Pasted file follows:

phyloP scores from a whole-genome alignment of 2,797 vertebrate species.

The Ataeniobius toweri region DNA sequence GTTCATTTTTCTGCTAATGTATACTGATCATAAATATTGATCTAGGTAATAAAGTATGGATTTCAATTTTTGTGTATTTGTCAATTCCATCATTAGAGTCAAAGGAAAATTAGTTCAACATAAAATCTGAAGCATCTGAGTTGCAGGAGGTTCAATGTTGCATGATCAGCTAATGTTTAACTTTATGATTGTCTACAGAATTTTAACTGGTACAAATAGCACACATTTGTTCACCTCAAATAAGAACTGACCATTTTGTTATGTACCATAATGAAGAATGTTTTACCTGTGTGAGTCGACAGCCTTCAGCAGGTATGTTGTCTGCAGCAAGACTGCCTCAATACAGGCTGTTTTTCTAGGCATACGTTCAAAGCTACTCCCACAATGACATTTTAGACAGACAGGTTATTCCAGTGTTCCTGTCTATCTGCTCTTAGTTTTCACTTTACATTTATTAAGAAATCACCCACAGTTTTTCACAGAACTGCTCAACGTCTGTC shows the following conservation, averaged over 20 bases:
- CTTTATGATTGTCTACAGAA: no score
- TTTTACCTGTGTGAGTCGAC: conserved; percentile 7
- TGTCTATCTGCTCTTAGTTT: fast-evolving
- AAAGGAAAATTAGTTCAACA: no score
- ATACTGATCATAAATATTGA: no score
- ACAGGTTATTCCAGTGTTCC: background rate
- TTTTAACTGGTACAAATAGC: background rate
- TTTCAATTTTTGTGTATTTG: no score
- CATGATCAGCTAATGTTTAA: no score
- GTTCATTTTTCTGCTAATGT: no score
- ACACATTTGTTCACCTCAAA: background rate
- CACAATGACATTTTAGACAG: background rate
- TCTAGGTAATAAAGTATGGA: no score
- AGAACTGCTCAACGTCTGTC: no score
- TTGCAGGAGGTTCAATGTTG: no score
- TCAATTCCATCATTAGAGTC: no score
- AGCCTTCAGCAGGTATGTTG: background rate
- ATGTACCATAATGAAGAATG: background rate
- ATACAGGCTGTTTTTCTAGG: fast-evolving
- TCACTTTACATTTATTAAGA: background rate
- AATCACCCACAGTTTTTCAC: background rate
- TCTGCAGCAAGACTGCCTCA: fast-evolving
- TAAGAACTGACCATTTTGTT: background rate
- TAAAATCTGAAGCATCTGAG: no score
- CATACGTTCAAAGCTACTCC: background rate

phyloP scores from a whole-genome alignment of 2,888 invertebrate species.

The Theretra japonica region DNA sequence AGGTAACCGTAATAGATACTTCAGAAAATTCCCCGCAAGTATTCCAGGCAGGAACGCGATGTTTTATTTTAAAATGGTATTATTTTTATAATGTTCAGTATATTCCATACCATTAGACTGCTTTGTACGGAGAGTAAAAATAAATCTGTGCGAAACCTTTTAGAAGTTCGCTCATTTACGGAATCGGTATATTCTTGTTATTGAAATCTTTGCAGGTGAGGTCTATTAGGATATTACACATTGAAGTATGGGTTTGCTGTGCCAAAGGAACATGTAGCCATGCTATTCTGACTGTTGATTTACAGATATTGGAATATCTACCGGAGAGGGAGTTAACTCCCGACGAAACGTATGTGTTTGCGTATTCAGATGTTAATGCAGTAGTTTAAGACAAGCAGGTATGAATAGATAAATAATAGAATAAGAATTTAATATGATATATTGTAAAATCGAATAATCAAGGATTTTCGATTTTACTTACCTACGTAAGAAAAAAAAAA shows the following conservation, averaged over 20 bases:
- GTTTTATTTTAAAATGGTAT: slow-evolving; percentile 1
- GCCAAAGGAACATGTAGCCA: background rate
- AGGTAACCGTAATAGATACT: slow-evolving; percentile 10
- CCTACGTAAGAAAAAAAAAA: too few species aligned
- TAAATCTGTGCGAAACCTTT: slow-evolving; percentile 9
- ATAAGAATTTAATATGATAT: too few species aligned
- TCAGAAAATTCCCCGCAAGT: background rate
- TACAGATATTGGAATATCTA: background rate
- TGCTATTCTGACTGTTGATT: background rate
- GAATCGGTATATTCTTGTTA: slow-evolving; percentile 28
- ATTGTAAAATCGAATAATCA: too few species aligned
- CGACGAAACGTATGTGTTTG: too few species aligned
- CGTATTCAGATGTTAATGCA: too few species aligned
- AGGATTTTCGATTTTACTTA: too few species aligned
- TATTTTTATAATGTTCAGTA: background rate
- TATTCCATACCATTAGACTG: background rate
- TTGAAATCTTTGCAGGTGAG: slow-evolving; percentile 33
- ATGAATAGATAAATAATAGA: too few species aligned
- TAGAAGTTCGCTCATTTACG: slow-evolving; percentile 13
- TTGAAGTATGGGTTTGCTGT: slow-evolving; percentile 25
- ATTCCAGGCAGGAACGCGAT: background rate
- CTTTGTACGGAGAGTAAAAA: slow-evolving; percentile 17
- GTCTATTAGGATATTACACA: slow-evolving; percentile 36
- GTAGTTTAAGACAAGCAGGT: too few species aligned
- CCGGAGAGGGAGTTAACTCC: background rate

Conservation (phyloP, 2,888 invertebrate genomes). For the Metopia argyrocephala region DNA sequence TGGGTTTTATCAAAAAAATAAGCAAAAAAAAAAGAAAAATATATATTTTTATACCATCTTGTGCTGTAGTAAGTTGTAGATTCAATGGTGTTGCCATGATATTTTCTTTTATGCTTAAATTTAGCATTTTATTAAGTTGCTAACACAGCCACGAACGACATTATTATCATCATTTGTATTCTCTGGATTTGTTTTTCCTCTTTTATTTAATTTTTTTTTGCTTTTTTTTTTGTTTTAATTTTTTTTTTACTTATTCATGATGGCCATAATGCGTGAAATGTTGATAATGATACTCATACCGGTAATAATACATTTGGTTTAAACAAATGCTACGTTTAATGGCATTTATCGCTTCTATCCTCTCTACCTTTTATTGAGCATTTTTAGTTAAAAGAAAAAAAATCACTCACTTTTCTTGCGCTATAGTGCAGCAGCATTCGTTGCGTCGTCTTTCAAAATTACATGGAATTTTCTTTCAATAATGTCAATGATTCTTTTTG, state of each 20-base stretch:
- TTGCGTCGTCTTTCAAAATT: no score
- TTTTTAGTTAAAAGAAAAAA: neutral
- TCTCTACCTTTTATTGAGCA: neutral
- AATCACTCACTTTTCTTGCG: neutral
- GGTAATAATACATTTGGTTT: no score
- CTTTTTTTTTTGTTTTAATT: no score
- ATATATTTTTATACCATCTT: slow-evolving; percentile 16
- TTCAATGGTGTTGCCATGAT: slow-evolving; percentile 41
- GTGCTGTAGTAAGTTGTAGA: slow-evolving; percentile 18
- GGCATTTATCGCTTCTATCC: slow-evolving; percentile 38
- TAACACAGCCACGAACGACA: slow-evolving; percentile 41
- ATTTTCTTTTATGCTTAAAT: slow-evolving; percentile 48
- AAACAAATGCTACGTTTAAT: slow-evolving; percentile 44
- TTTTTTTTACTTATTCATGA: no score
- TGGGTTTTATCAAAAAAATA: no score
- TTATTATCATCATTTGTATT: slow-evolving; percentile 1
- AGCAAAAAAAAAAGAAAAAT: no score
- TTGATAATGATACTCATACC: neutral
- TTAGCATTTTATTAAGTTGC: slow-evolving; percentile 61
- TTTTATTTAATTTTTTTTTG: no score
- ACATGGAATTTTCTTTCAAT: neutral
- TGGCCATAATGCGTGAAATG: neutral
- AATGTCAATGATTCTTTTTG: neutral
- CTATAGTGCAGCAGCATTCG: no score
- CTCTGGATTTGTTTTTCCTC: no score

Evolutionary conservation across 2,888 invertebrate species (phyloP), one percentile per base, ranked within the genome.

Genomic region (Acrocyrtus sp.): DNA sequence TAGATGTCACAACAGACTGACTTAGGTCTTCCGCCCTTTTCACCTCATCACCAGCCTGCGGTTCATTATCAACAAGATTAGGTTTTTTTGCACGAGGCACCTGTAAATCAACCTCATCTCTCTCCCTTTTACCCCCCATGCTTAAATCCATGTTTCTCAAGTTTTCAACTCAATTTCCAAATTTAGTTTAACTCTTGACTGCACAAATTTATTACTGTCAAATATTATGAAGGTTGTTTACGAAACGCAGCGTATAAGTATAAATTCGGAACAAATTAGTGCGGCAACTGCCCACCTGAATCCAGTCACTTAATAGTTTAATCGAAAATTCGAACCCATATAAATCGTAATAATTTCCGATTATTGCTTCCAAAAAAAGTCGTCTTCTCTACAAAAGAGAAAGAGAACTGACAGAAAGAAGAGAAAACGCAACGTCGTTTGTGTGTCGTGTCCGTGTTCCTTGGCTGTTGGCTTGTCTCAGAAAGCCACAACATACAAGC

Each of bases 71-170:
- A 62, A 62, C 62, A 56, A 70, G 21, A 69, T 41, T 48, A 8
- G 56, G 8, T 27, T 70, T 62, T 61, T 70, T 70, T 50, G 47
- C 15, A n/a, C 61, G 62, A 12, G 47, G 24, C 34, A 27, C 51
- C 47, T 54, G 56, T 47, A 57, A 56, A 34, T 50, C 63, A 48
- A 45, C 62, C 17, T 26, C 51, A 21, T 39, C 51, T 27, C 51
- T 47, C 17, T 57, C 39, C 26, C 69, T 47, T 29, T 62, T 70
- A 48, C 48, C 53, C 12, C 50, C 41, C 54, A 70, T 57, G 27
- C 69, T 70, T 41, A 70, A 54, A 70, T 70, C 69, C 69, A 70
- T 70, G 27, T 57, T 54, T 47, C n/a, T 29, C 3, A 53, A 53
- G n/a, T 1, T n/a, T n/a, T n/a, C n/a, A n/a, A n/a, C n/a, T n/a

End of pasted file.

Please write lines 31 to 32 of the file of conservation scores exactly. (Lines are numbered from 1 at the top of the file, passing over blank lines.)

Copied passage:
- GCCAAAGGAACATGTAGCCA: background rate
- AGGTAACCGTAATAGATACT: slow-evolving; percentile 10